Aside from the fact that I already despise the media-created rivalry between Sidney Crosby and Alex Ovechkin, it annoys me greatly that they have decided to bring the “rivalry” to the Olympics. The Olympics, as I understand it, is where players try to obtain a medal of some sort for their country, most likely the gold medal. Thus, players are trying to win out of pride for their respective countries.
However, on the first dayof Olympic hockey, there were comments about Ovechkin’s master plan to win the gold medal in retaliation of Sidney Crosby winning the Stanley Cup. Supposedly, it would make Ovechkin even happier to accomplish this in these Olympics because they are on Crosby’s home-ice.
The rivalry has been elevated somewhat because of NBC hockey analyst Mike Milbury and the way he describes Crosby’s play in contrast to Ovechkin’s play.
Milbury is under attack from hockey fans and even his co-analyst, Jeremy Roenick for his controversial comments, specially about Alexander Ovechkin. He’s made comments describing Ovechkin’s playing style by saying, “If it looks like a dog, barks like a dog, it is a dog.” He even referred to Ovechkin as “the other guy” when he appeared in the same sentence as Crosby during the first say of competition. Even more recently, Milbury criticized Ovechkin’s attitude, saying it is “just every day is another day at the beach for this kid.” He juxtaposed this attitude with, of course, Sidney Crosby, who is “professional” and “workmanlike.”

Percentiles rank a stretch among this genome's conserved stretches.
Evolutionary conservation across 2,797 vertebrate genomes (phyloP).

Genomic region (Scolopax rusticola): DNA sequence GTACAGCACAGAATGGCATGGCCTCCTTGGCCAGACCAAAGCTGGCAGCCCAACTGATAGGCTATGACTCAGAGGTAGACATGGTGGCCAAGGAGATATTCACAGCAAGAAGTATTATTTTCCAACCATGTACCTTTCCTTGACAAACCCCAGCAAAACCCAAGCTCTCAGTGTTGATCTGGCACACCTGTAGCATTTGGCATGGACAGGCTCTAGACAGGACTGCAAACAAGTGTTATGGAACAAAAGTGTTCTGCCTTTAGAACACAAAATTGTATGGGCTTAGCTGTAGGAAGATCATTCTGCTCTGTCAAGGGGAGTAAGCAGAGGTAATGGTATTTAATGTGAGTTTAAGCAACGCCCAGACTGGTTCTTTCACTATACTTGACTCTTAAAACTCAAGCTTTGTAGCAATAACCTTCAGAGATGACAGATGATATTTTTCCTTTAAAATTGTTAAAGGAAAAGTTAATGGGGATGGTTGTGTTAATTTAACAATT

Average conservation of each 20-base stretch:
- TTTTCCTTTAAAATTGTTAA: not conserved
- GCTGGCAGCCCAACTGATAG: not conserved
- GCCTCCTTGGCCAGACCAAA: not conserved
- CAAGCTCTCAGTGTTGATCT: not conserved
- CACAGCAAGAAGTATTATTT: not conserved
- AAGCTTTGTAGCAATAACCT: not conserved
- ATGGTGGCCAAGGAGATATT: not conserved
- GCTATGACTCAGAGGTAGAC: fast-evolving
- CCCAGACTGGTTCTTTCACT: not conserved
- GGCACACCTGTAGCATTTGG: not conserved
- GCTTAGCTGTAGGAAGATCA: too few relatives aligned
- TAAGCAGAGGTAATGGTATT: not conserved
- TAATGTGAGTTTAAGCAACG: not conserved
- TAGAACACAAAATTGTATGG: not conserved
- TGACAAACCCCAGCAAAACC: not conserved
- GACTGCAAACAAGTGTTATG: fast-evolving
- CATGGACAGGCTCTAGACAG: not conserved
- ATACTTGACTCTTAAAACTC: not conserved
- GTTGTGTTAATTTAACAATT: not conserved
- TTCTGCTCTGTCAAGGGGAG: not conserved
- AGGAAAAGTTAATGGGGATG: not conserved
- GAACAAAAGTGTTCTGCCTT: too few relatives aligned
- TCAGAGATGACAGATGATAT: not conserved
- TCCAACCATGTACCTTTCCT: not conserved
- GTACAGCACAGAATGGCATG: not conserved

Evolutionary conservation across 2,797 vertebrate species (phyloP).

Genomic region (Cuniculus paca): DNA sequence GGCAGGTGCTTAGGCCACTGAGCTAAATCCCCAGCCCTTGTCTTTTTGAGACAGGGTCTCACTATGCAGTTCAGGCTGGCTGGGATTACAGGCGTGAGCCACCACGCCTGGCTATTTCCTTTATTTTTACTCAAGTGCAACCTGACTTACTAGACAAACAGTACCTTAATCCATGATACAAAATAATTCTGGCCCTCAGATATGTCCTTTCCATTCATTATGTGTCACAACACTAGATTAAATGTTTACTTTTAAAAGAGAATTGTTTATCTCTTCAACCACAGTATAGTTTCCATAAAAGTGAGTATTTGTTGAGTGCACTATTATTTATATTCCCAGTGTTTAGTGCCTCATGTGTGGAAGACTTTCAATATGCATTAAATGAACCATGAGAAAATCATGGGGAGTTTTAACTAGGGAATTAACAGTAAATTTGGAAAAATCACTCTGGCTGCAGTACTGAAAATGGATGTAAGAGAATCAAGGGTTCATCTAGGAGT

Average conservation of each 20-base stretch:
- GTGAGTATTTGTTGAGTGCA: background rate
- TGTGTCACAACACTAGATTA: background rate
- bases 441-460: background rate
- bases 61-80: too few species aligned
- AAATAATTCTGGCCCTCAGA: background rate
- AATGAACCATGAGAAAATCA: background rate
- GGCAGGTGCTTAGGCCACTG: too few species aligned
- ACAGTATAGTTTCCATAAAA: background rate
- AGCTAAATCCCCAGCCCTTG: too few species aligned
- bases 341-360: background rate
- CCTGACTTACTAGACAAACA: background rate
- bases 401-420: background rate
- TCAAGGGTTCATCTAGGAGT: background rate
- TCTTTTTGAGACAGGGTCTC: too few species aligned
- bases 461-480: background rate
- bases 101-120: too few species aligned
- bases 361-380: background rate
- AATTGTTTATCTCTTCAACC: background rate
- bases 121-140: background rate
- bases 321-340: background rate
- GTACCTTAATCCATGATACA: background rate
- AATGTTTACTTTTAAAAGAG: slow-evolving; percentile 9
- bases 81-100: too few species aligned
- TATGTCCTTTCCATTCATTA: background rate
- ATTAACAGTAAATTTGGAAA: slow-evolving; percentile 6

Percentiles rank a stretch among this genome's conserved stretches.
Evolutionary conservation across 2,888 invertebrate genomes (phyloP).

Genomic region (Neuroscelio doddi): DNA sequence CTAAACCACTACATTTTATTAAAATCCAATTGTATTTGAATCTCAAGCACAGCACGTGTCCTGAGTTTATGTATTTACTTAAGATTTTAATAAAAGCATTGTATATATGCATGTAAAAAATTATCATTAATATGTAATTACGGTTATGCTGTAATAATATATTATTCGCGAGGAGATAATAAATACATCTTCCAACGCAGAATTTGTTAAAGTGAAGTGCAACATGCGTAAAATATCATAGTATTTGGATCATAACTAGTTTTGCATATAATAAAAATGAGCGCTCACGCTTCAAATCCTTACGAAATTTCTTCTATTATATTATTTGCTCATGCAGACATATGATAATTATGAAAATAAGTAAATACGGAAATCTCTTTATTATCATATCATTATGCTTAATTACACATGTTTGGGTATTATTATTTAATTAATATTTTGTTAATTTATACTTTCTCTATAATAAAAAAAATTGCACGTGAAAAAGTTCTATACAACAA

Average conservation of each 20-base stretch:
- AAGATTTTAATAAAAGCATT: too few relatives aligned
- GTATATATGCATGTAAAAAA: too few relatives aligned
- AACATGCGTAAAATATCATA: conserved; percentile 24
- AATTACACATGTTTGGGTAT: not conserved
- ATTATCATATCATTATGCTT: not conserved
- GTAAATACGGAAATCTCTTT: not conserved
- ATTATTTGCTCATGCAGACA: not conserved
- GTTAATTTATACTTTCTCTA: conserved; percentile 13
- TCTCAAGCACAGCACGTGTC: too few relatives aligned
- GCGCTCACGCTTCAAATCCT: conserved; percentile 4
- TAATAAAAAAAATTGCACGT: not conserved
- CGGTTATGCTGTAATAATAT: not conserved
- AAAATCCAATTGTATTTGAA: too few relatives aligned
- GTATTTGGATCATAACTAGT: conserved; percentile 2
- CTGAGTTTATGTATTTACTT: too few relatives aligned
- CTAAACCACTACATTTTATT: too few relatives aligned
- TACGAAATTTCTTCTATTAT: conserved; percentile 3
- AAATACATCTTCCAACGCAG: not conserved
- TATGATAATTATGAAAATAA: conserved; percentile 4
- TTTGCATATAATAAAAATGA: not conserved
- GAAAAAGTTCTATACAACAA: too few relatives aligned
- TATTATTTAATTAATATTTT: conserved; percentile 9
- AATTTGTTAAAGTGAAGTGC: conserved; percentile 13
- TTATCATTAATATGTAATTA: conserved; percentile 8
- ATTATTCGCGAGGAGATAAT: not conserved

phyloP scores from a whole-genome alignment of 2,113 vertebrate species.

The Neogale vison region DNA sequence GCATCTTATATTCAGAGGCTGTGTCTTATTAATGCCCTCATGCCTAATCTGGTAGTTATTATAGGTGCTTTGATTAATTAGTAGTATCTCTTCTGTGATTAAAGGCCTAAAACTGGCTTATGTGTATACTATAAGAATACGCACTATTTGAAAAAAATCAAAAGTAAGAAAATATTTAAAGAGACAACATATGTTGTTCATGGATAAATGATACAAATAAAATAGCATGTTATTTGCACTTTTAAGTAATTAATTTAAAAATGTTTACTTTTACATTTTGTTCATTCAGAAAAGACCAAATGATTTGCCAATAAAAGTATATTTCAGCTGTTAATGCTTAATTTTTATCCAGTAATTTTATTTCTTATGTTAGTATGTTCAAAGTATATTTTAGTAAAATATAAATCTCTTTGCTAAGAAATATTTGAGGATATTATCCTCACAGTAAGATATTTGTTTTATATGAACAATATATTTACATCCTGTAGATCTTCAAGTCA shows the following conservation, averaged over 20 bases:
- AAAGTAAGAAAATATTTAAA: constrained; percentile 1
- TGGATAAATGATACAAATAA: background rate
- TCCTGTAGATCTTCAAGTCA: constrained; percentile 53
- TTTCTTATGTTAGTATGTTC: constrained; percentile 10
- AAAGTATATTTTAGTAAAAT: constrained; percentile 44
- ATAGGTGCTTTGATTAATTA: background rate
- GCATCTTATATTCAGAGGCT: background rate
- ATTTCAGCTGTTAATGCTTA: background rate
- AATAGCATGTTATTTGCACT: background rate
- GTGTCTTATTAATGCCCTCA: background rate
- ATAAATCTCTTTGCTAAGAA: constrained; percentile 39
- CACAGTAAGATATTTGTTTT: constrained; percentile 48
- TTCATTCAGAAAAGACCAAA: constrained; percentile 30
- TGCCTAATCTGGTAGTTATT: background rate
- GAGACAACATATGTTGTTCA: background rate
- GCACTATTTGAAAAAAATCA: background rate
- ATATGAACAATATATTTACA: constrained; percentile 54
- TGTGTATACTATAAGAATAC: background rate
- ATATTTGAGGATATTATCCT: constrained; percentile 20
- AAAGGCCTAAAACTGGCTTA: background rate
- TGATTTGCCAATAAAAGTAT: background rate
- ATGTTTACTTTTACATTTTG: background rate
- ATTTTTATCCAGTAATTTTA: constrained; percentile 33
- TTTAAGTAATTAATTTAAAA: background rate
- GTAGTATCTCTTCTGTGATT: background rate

Roenick quickly came down on Milbury’s comments, but Milbury continued. He went on to talk about how Crosby has a Stanley Cup ring and Ovechkin doesn’t. He then proceeded to question whether Ovechkin can handle the captaincy of the Capitals down the stretch. Ironically though, he must have forgotten that Crosby received the “C” on Pittsburgh his rookie year. I wonder how ready Milbury thought he was to lead the team then, since Ovechkin has been on the Capitals for over three seasons.
When it came to Russia’s loss against Slovakia I cringed. I cringed because I feared the insults from Milbury on how Ovechkin’s performance. I was waiting to hear that Ovechkin can’t win for his team but Crosby can. After all, Crosby got the game-winning shootout goal against Switzerland, and even though Ovechkin also scored in his team’s shootout, they still lost. Thankfully for my ears, Milbury was not at the post-game desk after that game. NBC probably anticipated the shenanigans that would have occurred.
It’s one thing to like one player over the other player; after all, to each his own. But it gets out of hand when people who are not even Capitals fans get irritated at the anti-Ovechkin tirades. A post on Philly Sports Forums even shows disdain for Milbury’s comments criticizing Ovechkin:
“…Milbury should be fired on the spot. They have one of the best players in the game on National TV and pretty much rag and embarrass him the whole time.”
This is a sports forum from Philadelphia showing the same feelings as a Caps fan would. It’s bad when Philadelphia and Washington, DC can agree.
It’s obvious when a guy is trying to be “outspoken” or “controversial”; or in other words, trying to be Don Cherry. If I was to provide one piece of advice to Milbury, I would say just know your sport and speak your mind, and keep the antics out of it.
Angie represented The Hockey Writers at the 2011 NHL Winter Classic and is credentialed for Washington Capitals home games. She is a NHL Contributor for SB Nation’s “NHL Scores & More” and covers high school hockey for The Washington Post. Angie attended American University where she studied broadcast journalism.